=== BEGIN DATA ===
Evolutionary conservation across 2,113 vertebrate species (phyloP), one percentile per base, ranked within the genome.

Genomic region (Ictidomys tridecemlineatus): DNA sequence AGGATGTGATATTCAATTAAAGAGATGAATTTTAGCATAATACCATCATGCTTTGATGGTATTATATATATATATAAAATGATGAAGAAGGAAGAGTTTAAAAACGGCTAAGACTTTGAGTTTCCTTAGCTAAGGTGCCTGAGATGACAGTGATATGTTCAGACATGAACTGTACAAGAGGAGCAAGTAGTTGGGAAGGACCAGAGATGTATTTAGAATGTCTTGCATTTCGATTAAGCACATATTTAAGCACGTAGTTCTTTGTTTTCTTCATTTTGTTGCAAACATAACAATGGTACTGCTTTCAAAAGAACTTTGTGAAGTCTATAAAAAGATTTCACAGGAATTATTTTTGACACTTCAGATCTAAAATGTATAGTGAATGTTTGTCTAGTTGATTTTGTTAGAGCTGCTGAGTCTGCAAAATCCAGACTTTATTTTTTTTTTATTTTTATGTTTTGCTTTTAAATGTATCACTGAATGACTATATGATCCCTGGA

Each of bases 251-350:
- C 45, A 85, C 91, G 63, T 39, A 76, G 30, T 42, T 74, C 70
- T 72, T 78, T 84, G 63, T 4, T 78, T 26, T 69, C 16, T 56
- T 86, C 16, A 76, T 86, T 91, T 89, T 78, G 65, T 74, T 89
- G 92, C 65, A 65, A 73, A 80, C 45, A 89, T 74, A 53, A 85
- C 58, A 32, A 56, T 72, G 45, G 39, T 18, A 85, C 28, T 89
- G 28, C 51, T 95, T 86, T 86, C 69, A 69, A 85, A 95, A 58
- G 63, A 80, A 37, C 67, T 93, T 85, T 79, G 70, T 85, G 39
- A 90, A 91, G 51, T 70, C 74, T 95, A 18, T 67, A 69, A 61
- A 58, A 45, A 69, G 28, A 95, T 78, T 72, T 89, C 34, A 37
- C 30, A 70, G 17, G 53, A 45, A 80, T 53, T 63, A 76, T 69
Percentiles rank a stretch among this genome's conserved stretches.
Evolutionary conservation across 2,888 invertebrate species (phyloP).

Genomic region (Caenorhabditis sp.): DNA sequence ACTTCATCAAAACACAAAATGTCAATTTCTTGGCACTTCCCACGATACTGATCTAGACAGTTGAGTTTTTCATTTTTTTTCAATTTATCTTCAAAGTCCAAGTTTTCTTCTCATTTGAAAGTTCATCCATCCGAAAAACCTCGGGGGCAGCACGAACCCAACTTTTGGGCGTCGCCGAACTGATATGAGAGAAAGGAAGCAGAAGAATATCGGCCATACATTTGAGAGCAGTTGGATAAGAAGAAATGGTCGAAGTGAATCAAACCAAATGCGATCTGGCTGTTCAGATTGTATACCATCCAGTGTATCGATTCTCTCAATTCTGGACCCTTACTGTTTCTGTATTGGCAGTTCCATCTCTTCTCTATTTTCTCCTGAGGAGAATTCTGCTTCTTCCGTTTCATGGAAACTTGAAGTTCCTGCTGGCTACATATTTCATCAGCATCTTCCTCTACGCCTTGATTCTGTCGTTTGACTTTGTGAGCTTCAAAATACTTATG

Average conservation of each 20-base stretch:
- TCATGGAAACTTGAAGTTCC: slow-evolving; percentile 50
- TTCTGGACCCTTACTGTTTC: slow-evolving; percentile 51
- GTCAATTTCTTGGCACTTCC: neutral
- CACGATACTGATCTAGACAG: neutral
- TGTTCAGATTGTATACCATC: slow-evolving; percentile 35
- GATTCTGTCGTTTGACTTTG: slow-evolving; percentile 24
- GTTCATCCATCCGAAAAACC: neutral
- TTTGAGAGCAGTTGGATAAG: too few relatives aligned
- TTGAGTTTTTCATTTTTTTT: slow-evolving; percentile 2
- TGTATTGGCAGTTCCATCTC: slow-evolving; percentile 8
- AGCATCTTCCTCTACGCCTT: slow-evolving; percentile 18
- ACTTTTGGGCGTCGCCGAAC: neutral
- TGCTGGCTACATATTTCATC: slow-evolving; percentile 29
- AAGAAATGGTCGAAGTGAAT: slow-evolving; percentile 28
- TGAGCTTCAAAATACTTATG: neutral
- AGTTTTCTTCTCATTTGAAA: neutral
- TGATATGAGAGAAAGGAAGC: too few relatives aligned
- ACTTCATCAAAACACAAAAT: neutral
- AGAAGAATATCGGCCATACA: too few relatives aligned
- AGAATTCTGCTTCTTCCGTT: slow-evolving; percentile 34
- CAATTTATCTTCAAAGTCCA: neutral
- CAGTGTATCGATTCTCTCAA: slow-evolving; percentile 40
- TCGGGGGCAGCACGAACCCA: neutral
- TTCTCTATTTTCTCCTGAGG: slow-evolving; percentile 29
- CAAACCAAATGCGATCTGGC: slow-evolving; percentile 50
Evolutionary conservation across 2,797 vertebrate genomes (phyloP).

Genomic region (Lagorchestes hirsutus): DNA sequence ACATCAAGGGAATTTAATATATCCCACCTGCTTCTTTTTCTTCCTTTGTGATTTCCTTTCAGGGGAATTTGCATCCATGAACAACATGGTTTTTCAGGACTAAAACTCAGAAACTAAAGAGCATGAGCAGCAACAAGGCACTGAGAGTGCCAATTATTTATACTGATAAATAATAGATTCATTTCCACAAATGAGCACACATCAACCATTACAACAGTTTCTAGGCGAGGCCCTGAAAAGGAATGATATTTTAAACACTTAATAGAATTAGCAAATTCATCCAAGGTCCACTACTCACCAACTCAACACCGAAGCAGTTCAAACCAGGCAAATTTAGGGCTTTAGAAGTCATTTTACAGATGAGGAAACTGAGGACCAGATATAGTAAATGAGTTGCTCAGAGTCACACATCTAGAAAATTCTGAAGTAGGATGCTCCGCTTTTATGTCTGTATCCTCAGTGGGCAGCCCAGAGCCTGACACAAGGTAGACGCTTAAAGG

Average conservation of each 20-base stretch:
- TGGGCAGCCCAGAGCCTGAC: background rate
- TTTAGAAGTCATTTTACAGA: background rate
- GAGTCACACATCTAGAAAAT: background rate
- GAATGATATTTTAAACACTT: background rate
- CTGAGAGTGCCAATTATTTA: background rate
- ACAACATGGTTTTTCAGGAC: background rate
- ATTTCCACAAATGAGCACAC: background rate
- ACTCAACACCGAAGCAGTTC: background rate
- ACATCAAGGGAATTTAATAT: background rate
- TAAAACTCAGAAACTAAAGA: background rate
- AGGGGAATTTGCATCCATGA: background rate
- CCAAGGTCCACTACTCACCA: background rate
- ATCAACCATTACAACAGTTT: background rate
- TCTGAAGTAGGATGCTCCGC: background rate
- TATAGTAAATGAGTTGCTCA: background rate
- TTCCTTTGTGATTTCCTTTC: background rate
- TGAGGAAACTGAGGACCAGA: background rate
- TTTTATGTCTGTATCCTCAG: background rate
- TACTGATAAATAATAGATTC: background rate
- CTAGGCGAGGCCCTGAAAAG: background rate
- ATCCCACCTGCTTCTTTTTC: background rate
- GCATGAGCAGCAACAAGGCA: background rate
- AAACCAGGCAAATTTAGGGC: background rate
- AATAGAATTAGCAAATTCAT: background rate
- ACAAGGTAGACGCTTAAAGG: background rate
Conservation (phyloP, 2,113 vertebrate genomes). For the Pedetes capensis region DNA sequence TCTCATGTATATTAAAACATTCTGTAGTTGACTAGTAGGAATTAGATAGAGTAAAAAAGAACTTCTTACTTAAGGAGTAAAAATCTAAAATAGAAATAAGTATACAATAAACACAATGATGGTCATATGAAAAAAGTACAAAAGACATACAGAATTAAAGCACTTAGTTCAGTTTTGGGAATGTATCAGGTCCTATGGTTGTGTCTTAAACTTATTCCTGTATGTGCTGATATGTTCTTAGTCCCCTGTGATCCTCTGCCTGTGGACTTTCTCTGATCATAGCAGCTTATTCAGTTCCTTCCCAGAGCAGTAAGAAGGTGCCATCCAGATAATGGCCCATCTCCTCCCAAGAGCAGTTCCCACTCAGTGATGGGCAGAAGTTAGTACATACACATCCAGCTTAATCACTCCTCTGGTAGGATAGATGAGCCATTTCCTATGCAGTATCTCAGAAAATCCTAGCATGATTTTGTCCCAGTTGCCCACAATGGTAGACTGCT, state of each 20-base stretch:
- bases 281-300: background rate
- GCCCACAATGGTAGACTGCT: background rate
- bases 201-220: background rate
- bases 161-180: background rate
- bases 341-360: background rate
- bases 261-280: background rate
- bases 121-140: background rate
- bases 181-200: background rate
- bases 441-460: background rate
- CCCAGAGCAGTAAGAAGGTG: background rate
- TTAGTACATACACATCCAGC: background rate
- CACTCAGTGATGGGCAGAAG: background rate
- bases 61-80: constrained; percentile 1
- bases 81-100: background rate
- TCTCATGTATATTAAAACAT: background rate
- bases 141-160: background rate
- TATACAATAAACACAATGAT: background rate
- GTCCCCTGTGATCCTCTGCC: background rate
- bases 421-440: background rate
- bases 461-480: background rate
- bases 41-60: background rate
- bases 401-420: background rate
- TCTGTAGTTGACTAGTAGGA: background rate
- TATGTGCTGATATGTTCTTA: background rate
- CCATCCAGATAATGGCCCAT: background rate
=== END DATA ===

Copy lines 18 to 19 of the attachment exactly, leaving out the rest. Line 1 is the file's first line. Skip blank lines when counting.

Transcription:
- TCATGGAAACTTGAAGTTCC: slow-evolving; percentile 50
- TTCTGGACCCTTACTGTTTC: slow-evolving; percentile 51